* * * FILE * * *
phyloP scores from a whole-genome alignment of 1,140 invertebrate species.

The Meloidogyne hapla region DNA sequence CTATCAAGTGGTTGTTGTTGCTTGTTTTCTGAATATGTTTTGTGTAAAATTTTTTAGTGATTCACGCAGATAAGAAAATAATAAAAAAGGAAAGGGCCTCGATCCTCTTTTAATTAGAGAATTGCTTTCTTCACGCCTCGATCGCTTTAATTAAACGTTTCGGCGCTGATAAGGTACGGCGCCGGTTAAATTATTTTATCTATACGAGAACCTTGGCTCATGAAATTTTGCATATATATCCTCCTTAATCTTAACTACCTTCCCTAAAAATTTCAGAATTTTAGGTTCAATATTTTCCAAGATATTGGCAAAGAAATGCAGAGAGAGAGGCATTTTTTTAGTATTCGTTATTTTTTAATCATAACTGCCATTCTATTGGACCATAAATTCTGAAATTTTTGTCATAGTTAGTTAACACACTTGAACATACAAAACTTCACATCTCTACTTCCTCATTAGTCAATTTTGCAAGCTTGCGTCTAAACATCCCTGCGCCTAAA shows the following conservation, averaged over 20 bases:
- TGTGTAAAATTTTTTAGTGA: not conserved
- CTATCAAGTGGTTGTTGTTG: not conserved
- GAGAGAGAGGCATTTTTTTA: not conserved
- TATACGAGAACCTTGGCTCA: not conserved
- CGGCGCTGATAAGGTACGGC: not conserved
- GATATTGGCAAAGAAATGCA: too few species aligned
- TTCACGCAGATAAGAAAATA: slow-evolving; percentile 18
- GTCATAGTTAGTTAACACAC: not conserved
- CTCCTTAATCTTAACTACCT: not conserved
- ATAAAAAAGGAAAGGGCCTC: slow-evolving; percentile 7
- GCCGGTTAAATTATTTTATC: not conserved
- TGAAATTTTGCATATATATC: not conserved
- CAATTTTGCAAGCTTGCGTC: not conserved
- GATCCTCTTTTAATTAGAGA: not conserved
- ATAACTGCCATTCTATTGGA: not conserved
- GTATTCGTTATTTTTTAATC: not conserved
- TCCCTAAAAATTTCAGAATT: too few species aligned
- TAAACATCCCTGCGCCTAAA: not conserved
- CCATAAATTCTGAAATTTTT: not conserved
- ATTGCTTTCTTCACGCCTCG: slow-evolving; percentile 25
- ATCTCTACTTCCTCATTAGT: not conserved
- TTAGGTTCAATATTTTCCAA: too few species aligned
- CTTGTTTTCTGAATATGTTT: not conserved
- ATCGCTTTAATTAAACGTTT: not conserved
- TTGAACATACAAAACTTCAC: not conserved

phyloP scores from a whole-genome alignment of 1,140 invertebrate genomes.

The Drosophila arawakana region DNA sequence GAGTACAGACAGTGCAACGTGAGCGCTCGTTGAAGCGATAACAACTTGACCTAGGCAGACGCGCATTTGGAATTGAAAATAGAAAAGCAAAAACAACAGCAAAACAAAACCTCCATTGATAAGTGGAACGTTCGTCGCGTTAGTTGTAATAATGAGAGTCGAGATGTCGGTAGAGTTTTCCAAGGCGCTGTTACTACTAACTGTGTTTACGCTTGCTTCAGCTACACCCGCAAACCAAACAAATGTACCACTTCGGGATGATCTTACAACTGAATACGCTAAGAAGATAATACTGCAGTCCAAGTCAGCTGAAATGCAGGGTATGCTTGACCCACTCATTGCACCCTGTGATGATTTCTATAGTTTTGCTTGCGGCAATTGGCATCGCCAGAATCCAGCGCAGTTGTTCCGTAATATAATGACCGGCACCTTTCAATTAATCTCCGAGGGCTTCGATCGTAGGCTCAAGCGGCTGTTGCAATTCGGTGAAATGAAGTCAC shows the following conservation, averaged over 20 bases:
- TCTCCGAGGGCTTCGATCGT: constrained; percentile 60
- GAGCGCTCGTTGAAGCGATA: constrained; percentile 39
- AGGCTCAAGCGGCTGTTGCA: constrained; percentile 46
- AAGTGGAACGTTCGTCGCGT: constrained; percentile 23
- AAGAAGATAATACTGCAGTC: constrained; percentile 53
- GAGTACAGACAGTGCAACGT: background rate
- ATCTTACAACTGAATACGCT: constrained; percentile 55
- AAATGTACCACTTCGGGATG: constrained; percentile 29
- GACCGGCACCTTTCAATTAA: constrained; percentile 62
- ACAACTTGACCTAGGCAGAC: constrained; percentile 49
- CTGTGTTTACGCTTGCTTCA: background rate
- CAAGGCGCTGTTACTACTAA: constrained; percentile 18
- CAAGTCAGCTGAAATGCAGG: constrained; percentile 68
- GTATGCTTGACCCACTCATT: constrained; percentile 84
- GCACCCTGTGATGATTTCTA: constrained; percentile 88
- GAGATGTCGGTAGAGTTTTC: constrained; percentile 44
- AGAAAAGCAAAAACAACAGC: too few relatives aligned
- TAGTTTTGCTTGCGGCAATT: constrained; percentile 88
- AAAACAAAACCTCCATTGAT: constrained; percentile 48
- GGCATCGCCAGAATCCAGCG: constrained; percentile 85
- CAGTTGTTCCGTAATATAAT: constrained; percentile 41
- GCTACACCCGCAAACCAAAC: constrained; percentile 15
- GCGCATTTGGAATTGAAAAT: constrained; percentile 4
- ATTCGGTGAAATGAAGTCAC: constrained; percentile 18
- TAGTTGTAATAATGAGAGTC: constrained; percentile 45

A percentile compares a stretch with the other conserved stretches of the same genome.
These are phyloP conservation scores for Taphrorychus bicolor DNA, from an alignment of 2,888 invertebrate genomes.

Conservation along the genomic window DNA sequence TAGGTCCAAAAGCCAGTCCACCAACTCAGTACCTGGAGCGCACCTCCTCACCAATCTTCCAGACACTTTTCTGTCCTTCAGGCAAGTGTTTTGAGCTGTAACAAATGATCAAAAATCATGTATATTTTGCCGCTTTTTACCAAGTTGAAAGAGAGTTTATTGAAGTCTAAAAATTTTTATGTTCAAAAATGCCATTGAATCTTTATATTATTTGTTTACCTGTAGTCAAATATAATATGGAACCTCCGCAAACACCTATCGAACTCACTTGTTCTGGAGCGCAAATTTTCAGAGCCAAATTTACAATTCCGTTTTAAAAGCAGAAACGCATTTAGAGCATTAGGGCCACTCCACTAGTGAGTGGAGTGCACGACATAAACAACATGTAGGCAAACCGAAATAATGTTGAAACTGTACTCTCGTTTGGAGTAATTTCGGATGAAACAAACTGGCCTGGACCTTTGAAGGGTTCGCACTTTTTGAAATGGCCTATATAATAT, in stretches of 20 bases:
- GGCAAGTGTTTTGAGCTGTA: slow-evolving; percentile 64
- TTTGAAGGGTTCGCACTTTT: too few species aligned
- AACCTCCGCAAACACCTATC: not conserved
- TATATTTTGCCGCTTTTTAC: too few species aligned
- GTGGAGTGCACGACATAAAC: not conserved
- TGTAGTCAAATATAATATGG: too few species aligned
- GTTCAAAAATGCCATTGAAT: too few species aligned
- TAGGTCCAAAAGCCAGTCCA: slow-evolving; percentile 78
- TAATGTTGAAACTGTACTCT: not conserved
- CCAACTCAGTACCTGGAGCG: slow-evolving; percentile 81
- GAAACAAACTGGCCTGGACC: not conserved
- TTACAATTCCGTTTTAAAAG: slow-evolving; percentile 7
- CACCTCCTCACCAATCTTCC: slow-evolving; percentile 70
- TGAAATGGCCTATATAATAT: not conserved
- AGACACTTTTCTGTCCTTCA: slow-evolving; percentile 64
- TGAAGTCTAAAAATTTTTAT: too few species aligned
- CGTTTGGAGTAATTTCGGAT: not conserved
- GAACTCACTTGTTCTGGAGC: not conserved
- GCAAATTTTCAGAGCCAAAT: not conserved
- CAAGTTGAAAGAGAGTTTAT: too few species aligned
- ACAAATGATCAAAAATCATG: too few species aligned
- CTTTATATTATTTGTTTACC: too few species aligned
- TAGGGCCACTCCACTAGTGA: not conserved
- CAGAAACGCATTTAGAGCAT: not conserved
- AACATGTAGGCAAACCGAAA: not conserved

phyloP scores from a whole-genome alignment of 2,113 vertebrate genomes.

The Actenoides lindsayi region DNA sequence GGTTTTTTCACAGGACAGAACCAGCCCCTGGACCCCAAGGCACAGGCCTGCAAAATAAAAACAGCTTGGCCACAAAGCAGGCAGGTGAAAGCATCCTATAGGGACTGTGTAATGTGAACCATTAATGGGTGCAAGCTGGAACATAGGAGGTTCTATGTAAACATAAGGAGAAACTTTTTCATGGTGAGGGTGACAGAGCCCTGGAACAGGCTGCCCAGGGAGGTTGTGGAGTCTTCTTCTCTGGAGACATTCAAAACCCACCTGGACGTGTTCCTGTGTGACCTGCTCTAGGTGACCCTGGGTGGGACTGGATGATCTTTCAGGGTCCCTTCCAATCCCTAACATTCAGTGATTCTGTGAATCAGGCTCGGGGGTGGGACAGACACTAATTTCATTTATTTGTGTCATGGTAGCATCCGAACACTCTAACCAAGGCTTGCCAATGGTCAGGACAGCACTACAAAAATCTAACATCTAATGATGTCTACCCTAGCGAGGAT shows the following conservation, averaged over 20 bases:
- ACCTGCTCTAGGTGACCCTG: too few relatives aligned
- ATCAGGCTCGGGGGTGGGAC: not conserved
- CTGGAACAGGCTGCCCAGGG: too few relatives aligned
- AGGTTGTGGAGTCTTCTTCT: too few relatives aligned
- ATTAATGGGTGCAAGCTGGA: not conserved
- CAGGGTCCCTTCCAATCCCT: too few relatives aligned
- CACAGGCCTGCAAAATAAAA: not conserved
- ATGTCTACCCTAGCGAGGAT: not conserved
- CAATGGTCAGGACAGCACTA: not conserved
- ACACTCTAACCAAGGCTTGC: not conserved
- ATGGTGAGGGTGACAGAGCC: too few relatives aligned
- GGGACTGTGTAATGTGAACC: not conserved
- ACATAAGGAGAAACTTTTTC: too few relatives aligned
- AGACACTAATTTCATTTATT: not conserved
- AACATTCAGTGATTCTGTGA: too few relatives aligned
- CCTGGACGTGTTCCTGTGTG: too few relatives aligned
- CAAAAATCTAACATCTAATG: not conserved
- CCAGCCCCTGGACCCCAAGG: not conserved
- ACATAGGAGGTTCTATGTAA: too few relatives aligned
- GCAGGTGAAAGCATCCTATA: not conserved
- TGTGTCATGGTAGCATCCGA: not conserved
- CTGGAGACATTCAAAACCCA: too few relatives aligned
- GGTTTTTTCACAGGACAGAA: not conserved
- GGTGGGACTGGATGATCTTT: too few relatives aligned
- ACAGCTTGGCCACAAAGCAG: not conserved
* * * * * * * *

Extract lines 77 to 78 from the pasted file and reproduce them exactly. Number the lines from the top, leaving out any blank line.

- CAAGTTGAAAGAGAGTTTAT: too few species aligned
- ACAAATGATCAAAAATCATG: too few species aligned